Section titled Reading the Story

Tools can read the story object that is being edited in the Visual Editor.

In one of the components, set up an event listener:

      const handleMessage =  (e) => {
    window.addEventListener('message',handleMessage, false)

Don't forget to also clean up the side effect (when the component unmounts):

      window.removeEventListener('message',handleMessage, false)

After the event listener has been registered, send a message to request the context:

  action: 'tool-changed',
  tool: 'my-plugin-name',
  event: 'getContext'
}, "*")

The Visual Editor will reply by sending the context in a message to the plugin application. This message includes the story and the language of the story. Following the example above, you will see a message of the following structure in the console:

  "action": "get-context",
  "story": {
    "name": "hello444",
    "uuid": "45bbd2c4-b418-4737-8f4f-d893ec1f7f10",
    "content": {
  "language": ""

Section titled Integrate with the Management API

Server-side code is able to send requests to the Management API. To do this, read the accessToken and spaceId from the http.IncomingMessage:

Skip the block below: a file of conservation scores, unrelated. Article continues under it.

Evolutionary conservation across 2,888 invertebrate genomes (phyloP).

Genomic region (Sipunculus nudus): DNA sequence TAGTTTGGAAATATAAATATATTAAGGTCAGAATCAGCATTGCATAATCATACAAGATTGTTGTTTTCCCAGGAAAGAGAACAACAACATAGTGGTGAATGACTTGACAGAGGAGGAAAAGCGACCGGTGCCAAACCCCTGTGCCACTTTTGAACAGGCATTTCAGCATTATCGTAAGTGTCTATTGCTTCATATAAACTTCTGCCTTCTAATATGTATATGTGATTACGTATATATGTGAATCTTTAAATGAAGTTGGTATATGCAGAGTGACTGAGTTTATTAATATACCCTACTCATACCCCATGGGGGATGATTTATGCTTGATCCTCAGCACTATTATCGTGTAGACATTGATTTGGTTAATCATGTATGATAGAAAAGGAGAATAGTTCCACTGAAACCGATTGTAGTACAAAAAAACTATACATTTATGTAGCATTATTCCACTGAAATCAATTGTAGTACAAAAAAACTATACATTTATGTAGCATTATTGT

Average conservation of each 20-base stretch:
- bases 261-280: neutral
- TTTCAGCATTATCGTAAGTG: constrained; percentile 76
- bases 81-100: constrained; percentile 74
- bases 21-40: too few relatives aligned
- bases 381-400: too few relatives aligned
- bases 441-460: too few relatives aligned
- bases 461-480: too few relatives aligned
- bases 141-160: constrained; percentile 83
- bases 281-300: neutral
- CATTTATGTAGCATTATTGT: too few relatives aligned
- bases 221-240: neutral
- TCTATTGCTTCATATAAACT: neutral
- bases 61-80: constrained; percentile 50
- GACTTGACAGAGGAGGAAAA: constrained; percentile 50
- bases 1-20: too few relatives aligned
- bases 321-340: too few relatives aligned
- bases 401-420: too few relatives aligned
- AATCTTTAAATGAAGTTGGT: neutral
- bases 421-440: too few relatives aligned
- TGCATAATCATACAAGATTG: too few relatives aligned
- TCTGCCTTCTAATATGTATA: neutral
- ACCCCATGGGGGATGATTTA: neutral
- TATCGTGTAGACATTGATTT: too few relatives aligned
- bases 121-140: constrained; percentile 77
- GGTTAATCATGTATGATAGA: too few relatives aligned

const { query } = req
const sessionStore = sessionCookieStore(authHandlerParams)({ req, res })
const { accessToken, region, spaceId } = await sessionStore.get(query)

Note that @storyblok/app-extension-auth, which is included in all starters, appends the storyId and spaceId as query parameters whenever a page is loaded (in req.query). These are used to read the accessToken and region from the session store.

Using these values, you can perform requests with the Management API; for example:

      new StoryblokClient({
    oauthToken: `Bearer ${accessToken}`,
.get(`spaces/${spaceId.toString(10)}/stories`, {
    sort_by: 'updated_at:desc',

All starter projects include a similar example.

You can use the Management API to update the current story. However, this change will not automatically be reflected in the Visual Editor, so you will need to instruct the user to manually refresh the window.